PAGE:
BANCROFT, Neb. – Five hundred years after European colonization, Native Americans need to look to themselves for answers to cultural and community problems, as a speaker told the annual Neihardt Spring Conference April 25.
The Rev. George “Tink” Tinker, a member of the Osage tribe and an ordained Lutheran minister, spoke on the topic of “Spiritual Lives,” but not in laying out descriptions on the ceremonial either so attractive to “New Age” or repellent to Christian fundamentalism, but with historic background on the presence of European-based religious doctrines and their impact on the tribes. He said neither the U.S. government nor European religions will provide the answers for the “dysfunction” within Native American families, communities and culture.
“They (non-Native entities) have their own desires about how we live out our lives and what we should become,” said Tinker, who teaches at the Iliff School of Theology in Denver.
“The confusion we live with after 500 years isn’t going to be cleared up by the U.S. government or by churches,” because the cultures are so different. For instance, the number 4 is the most important in Indian culture, while 3 is the holiest number in Christian religions. Indian spirituality also emphasizes salvation of the entire community, while European religions focus on individual salvation and enlightenment.
Tinker told of how today, the return to traditional Native ceremonies, such as the Sun Dance, have helped many rediscover a more balanced path, keeping their own spiritual heritage while functioning more effectively in modern society.
Nearly 100 people attended the 28th annual conference “Neihardt and 21st Century Native Realities” focused on the current state of America’s first peoples – a frequent theme for John G. Neihardt, Nebraska’s Poet Laureate in Perpetuity, perhaps best known for the 1932 book “Black Elk Speaks” detailing the life and visions of an Oglala Lakota Holy Man.
Along with Tinker, four other Native American speakers tackled presenting both the history and current situation of a number of issues.
Judi Morgan gaiashkibos, Ponca, executive director of the Nebraska Commission on Indian Affairs, spoke on “Tribes, the State, and Community – A Vital Partnership” about the intricate balance of the needs of both on-reservation and off-reservation urban Native communities within the “three-way citizenship” of Native peoples – as members of tribes, counties and states while still maintaining sovereignty under treaties with the federal government.
She shared stories of urban-Indian life, having grown up one of 10 children living in a small house in a junkyard in Norfolk because the owner was the only man who would rent to Indians, and went on to obtain a master’s degree in public administration and head the commission.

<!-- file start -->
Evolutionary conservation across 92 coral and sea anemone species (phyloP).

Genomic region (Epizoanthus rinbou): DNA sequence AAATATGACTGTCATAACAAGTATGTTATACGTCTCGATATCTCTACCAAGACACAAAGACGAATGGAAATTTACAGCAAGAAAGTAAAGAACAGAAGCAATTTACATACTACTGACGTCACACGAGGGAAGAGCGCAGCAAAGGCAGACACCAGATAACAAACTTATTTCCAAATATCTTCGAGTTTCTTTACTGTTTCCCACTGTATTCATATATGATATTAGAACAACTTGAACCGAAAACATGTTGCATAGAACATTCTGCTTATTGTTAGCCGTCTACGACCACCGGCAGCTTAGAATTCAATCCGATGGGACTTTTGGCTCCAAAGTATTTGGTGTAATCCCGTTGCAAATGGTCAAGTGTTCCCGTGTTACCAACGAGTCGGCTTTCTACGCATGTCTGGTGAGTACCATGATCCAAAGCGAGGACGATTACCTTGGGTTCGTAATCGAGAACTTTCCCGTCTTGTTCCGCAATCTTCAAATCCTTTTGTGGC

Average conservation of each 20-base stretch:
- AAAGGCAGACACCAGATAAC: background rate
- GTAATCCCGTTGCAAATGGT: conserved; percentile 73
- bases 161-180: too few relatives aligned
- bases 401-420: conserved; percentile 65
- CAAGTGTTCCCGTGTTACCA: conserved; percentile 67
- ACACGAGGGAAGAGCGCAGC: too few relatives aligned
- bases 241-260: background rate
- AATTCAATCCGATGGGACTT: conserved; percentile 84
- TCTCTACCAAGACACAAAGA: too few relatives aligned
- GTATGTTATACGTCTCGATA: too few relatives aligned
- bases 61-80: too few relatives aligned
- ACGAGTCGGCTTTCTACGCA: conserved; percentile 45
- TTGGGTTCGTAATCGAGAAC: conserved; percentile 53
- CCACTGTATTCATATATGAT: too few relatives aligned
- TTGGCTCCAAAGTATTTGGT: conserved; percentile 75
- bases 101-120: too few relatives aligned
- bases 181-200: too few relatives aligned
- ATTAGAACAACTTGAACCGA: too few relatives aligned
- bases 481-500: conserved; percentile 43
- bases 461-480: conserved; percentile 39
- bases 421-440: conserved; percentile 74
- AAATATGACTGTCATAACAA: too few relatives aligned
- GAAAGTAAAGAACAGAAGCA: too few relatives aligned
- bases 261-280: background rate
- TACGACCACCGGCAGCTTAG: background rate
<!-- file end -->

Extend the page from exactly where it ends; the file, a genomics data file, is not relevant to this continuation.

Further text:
Walter Echo-Hawk, Pawnee, former senior staff attorney for Native American Rights Fund, gave a fascinating look at “The Evolution of Native American Rights” beginning with the sovereign nation-to-nation relationship of the 18th century to the conquest and paternalistic policies of the 19th and 20th centuries. Echo-Hawk said as more Native people take advantage of educational and business opportunities and see themselves more in line with their original status as sovereign nations, they are “lawyering up” so to speak and making their own cases heard on issues like religious freedom, artistic and intellectual property and land and resources.
Shirley Sneve, Sicangu Lakota, executive director of Native American Public Telecommunications in Lincoln gave a multimedia presentation on how the use of modern technology is helping Native peoples in “Telling Our Own Stories.”
An example is the current series “We Shall Remain” which examines four seminal stories through the lives of four remarkable leaders. Documentary films, plays, interviews, broadcasting and journalism internships, language renaissance programs, are all part of NAPT and AIROS mission to help Indian people tell their stories to the world. The Neihardt conference was taped and AIROS will podcast it so it reaches Native peoples and others across the state and beyond.
Dr. John Day, professor emeritus of art at the University of South Dakota, gave a Power Point presentation following the “Changes in North American Plains Art,” specifically through the work of Yanktonais artist and educator Oscar Howe. Beginning with 1870s ledger art, which took hide painting skills and themes onto paper, Day moved to the Dorothy Dunn school and the Kiowa Five with formulaic renditions of landscapes, people and animals for the non-Indian market, to Howe’s breakaway into abstract inspiring “Indian artists to express themselves as engaged Native people living in a changing contemporary world.”
An exhibit of 20 paintings from the Oscar Howe and Robert Penn collections are on loan from U.S.D. and will remain on display through May 30.
The 44th Annual Neihardt Day Celebration will be held Aug. 2. The Neihardt State Historic Site is located at 306 West Elm St., Bancroft, Neb. and is a branch museum of the Nebraska State Historical Society. Hours are Monday through Saturday 9 a.m. – 5 p.m. and Sundays 1:30 – 5 p.m. For information e-mail Neihardt@gpcom.net or call (888) 777-4667 or (402) 648-3388.